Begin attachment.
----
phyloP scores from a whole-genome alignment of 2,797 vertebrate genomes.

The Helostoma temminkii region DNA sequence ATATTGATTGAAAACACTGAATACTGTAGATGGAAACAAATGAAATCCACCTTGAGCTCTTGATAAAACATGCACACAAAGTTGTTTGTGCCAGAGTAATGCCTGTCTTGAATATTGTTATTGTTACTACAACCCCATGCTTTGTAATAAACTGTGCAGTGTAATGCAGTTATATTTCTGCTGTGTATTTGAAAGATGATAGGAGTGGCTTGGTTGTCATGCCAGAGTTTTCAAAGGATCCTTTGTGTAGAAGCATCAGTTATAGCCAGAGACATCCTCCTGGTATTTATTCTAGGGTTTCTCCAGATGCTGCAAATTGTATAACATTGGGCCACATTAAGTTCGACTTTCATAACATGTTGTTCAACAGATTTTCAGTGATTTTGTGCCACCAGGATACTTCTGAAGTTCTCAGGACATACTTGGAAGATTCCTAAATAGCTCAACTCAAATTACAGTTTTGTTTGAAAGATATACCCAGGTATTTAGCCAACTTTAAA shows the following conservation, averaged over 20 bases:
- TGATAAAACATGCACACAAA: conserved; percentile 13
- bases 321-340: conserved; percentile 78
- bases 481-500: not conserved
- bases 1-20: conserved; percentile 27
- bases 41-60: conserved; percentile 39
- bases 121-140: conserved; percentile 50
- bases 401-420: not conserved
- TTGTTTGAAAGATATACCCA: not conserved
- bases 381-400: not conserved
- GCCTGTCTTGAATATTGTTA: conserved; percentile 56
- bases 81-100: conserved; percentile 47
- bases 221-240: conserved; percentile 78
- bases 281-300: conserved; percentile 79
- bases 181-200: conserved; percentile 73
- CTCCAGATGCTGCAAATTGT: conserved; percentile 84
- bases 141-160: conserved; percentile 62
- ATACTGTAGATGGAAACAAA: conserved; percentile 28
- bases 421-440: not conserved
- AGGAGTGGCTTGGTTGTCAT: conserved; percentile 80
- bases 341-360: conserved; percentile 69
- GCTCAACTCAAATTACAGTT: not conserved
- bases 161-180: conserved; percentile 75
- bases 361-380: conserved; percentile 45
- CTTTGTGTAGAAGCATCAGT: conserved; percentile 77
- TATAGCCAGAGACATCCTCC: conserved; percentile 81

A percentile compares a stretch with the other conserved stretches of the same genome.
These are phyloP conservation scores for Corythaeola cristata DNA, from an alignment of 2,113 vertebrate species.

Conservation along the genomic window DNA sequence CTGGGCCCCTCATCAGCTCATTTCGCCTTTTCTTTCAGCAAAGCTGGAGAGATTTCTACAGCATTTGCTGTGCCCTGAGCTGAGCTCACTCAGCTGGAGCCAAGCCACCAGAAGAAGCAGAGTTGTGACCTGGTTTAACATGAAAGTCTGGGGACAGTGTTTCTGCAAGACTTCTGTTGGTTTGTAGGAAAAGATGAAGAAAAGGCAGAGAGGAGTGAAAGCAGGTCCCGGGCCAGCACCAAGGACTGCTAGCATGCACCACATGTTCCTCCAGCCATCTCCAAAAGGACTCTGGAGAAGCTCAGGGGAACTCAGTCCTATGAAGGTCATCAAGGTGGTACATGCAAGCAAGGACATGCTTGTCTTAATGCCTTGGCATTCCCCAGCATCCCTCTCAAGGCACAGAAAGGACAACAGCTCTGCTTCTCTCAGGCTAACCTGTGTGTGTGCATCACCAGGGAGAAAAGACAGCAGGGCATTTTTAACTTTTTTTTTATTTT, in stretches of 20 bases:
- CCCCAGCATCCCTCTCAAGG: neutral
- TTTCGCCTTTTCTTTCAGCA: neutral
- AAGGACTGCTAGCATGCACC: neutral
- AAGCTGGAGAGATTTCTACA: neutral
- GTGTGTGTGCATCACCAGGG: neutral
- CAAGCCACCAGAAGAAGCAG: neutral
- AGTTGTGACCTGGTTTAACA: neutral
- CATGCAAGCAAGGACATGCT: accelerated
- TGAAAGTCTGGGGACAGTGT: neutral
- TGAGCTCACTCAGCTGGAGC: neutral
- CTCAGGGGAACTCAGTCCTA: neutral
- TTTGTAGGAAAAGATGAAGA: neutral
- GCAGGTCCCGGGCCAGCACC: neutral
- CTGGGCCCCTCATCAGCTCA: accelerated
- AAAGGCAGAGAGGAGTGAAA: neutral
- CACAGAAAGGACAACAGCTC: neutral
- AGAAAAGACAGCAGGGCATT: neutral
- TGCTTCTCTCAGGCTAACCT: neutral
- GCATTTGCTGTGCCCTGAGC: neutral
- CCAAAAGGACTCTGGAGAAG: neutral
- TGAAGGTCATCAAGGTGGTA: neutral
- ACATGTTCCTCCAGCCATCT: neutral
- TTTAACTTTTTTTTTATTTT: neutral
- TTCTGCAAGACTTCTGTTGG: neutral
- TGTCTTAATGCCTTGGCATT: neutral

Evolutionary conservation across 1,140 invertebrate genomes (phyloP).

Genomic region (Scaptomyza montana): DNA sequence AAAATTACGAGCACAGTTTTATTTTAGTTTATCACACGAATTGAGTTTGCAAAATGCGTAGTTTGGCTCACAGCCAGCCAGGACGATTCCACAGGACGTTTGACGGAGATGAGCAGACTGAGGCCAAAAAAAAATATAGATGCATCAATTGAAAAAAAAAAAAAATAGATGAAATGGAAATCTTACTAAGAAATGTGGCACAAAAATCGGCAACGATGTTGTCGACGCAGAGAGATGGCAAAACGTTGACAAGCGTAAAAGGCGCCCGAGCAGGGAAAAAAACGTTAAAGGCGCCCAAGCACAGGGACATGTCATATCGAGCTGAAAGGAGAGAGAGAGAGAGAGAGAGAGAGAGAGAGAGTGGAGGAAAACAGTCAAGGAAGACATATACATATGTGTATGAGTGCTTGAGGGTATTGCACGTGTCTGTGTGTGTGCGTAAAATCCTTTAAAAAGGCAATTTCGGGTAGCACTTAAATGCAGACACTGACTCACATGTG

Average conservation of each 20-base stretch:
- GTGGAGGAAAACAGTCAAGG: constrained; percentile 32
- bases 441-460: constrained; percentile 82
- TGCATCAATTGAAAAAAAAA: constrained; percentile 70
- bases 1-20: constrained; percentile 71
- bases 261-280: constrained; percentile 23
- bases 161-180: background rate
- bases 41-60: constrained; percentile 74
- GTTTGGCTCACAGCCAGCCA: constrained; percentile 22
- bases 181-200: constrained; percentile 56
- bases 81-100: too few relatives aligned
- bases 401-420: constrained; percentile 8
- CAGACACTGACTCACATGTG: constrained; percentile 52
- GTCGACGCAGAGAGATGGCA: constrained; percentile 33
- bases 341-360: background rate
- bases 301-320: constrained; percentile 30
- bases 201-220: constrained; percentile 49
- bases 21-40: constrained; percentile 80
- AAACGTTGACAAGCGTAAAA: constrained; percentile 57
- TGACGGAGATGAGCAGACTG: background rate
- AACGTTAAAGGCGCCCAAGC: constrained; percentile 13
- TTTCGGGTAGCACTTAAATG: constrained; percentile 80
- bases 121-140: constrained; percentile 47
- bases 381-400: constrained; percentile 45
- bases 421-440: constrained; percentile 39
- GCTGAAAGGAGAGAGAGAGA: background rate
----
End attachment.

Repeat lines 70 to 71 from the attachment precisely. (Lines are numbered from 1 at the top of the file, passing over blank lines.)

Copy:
- CAGACACTGACTCACATGTG: constrained; percentile 52
- GTCGACGCAGAGAGATGGCA: constrained; percentile 33